Hundreds have attended the funeral of the last surviving priestess from the first Olympic flame lighting ceremony.
Maria Horss, who died aged 94, was a celebrated dancer and choreographer.
She guided the artistic presentation of the flame lighting ceremony in Ancient Olympia for more than 40 years.
In 1936, aged only 14, her teacher, the renowned dancer Koula Pratsika, invited her to take part in the lighting of the Olympic flame destined for Berlin.
Pratsika was the high priestess in what was then a new addition to the Olympic ceremony.
“She told me, you must come to Olympia," Horss had said.
"I had been her student since the age of eight so I participated in that first ceremony.
"I particularly remember that German woman Leni Riefenstahl who filmed the ceremony.”
In fact such were the crowds on the day that the sequences for the official film "Olympia" were re-shot in more controlled circumstances at Delphi.
Horss became a specialist in the choreography of ancient Greek tragedies and was a teacher at the Greek National Theatre.
In 1964, Otto Simitsek, a leading figure in Greek sport, invited her to take over the ritual of the lighting ceremony.
She became a familiar figure in Olympia, supervising rehearsals and during the ceremony itself she led the solemn procession from the temple of Hera whilst beating a rhythm on a simple drum.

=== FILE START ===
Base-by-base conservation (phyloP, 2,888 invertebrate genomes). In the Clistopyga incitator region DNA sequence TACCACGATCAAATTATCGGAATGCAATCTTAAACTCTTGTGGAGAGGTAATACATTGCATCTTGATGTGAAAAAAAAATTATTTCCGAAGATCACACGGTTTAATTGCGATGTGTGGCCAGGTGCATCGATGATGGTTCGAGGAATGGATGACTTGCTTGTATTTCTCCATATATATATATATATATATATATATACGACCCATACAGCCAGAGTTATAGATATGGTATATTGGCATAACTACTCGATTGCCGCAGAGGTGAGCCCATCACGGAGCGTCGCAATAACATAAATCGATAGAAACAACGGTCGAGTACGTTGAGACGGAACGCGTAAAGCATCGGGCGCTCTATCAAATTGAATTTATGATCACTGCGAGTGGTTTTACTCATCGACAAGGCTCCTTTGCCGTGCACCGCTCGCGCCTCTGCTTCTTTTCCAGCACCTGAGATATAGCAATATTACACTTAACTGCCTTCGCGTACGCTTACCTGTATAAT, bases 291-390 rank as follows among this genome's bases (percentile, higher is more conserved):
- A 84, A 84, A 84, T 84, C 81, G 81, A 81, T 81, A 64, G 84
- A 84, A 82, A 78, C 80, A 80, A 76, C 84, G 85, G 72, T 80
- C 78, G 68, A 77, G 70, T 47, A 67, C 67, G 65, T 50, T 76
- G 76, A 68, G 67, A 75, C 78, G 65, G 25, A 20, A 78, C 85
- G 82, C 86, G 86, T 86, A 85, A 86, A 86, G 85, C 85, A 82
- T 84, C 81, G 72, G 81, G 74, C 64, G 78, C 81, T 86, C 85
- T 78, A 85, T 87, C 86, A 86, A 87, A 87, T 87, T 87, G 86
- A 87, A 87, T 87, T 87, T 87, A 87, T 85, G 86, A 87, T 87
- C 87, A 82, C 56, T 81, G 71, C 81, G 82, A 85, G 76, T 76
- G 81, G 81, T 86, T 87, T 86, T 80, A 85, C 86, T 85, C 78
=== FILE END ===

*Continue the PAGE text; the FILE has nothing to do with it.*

She took inspiration for her dance routines from the illustrations on ancient Greek vases and once outlined what she looked for when selecting the priestesses.
“The selection is based on manners, their kindness, their soul and their beauty," she said.
"They should have a graceful poise and a face becoming of a Greek.”
It was Horss who designed the ceremony for the Athens Games when the Olympics “came home” in 2004.
“We felt the weight of Greece on our shoulders," she said.
"The Athens Games was something special for all of us.”
After the 2006 Turin Winter Olympics, Horss handed over responsibility for the flame lighting to one of her own pupils, Artemis Igniatou.
Horss died at her Athens home in the shadow of the Acropolis.
At her funeral, representatives of the Hellenic Olympic Committee were joined by “her beloved priestesses” – the many young women who had participated in the ceremonies.
“I tried to impart my feelings and my love for the flame to them," she had said.
”This might be the reason why we were very close and worked as a family.”
September 2015: Olympic flame to visit Lausanne ahead of Rio 2016 torch relay